Newspaper row in Estonia

A nespaper in Estonia  called The Right and the Truth was closed after it accused the Prime Minister of being a Nazi sympathizer. A case was filed against the paper, but Estonian security police refused to take it up.

The Right and the Truth published a photo comparing Andrus Ansip to a German SS soldier following the Cabinet's decision to remove a monument to Soviet World War II fighters in Tallinn.

Publicly comparing both the acting, and the former, Estonian Premiers to SS soldiers was seen as too much, especially ahead of the March parliamentary elections. Both politicians are running as candidates.

Prime Minister Andrus Ansip, who was targeted in the newspaper, said the article was a pre-election provocation. “I had a look at this article, and I think it’s a usual pro-Russian propaganda text. And the picture is certainly a below-the-waist thing, inappropriate for a mainstream political party. But if someone behaves like a dog, it doesn’t mean I have to start barking, too,” said Andrus Ansip.

Technically belonging to an independent foundation, The Right and the Truth newspaper was a de-facto Centrist party bulletin, issued irregularly because of financial problems.

When the scandal broke out, the Centre party of Edgar Saavissar decided to withdraw all the 70 thousand copies of the newspaper and forbid the use of its logo, stopping its print run.

The Right Wing coalition of the former Premier Mart Laar, also depicted on the picture, even filed a criminal complaint to the security police against the authors, claiming they were inciting hatred. "My first reaction was, of course, shock. Then I found myself personally insulted, and I found the Estonian state was also insulted. My personal insult was that my grandfather was shot by the Nazis,’ Mr Laar pointed out.

Aleksandr Chaplygin who wrote the controversial article says the only thing he regrets is using the Centrist party logo in the newspaper title. “I am ready to sign under every word in this article. I don’t think I insulted anyone. And if someone doesn’t like to see their picture next to an SS soldier, why don’t those politicians mind being photographed, as they lay flowers at the SS veterans’ monuments?” wonders the author of the article.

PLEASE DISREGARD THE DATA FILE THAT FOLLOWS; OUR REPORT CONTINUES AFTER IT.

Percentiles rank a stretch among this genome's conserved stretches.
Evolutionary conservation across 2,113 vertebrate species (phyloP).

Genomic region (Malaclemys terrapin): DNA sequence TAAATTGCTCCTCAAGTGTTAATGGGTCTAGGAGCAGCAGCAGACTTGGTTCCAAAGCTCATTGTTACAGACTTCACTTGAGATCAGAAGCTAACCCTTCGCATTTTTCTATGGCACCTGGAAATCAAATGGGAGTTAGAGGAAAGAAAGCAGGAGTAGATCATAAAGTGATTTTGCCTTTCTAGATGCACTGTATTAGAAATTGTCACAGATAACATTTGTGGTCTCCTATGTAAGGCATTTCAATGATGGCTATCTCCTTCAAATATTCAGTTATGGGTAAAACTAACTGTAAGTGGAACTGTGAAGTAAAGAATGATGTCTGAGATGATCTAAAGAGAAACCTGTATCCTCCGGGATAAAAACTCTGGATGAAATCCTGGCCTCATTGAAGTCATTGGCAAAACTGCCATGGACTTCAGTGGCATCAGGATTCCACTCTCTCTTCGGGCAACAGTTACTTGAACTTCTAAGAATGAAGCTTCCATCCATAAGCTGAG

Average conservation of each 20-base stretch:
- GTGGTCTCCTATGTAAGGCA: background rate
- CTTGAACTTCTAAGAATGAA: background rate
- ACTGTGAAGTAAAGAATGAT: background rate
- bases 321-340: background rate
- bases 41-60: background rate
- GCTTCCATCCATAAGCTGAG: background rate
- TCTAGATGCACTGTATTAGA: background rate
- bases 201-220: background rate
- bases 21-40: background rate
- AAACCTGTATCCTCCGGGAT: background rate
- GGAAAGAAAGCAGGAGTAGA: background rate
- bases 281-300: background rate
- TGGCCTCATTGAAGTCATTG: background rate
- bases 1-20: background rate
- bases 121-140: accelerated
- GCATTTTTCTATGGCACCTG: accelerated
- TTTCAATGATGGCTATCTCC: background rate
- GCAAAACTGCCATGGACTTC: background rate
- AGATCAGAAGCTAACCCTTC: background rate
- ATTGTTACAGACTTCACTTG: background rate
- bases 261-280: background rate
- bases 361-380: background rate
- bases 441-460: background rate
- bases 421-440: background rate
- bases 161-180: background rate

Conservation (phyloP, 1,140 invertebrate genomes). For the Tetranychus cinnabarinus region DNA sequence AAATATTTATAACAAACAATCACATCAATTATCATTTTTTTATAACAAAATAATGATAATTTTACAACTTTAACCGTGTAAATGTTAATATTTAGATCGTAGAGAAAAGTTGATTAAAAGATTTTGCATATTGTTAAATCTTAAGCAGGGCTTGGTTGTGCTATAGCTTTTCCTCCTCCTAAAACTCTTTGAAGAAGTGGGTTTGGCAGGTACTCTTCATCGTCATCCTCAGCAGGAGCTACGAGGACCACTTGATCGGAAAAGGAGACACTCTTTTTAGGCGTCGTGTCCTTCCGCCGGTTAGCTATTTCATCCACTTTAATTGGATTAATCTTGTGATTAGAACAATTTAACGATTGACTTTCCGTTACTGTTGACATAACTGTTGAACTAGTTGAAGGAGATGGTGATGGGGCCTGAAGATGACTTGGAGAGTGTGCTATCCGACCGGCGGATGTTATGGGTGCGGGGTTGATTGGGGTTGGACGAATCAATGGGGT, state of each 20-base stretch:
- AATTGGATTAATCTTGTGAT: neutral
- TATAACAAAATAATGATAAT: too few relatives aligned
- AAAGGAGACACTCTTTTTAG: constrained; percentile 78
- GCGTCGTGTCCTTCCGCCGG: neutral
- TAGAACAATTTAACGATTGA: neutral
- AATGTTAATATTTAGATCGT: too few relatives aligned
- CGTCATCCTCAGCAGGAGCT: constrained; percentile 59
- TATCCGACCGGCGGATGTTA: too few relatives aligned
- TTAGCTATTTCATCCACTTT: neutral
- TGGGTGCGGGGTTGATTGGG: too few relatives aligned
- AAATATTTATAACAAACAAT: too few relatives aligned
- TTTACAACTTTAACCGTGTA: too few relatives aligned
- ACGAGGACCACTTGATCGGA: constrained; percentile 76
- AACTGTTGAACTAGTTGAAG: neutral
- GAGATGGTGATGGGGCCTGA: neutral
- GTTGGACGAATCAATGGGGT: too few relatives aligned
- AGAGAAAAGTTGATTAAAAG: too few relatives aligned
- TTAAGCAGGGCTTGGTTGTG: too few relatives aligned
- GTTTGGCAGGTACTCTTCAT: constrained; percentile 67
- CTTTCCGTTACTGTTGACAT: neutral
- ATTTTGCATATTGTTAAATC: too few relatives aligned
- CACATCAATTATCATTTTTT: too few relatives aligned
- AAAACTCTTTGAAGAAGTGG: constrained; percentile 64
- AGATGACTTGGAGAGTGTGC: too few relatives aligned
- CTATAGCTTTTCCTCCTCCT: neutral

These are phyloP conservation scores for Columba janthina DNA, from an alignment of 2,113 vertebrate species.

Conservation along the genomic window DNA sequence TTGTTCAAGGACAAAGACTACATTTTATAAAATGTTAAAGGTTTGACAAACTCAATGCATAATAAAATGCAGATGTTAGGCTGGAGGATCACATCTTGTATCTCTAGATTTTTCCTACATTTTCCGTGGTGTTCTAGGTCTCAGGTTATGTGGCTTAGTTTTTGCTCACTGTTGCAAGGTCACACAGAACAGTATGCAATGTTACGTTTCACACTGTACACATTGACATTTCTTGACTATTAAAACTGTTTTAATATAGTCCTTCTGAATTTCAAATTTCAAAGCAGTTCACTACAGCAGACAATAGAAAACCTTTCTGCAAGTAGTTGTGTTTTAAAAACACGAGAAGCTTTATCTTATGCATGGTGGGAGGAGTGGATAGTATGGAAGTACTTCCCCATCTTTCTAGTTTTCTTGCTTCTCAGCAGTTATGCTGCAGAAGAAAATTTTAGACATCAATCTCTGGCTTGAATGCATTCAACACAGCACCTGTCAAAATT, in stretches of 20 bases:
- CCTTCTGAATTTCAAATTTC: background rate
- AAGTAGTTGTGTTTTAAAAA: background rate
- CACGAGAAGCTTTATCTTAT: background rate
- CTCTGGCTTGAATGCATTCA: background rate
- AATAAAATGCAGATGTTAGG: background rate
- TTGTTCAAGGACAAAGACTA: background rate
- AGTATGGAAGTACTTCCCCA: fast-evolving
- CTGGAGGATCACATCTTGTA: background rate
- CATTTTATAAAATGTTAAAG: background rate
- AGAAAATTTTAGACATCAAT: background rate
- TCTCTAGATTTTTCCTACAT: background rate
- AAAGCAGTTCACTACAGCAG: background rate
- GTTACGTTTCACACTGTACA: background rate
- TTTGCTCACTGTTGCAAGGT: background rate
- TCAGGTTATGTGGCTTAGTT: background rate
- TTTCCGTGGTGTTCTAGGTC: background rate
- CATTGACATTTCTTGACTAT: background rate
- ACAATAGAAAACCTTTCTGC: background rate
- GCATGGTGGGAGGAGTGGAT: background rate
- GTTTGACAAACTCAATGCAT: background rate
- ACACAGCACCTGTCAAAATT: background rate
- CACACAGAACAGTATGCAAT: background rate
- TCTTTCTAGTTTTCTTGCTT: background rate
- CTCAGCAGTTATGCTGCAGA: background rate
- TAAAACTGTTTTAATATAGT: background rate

His partner Leivi Sher says the party’s decision to withdraw the paper and stop issuing it was an unprecedented act of censorship. “This is the first time in my memory that a newspaper was closed – even temporarily – because of censorship, because someone didn’t like it. Even in Soviet times it didn’t happen. I know that this question was discussed at the Cabinet’s meeting, and it almost provoked a crisis. The centrists were asked – why don’t they leave the coalition, if they permit themselves to criticize their partners in this way,” declared the journalist.

Analysts suggest that by joining the debate on the Bronze Soldier monument in this way, the centrists have tried to intrude into the traditional field of Russian community parties.

Andrey Zarenkov from the Estonian Anti-Fascist League, one of the activists who defends the monument condemns the move. “I think the Centrist party only wanted to pump up its political score, using the issue of the struggle with Nazism. They had one superfluous newspaper they had to close anyway, so they did it with maximal effect, attracting as much publicity as they could. We are against using the memory of Soviet warriors as a tool in the campaign,” he says.

Ad hoc editors that put the controversial edition together say they used the Centre party logo by mistake. But political analysts suggest it was a planned stunt.

Be it a case of censorship or self-censoring, the entire newspaper scandal in Estonia clearly has more to do with the nearing date of the elections than with the general worsening of press freedom in the country. But the mere fact that Estonia’s controversial past and some politicians’ alleged sympathies for Nazism remain a major issue of the campaign is symptomatic. Democracy is not only about free press and fair elections.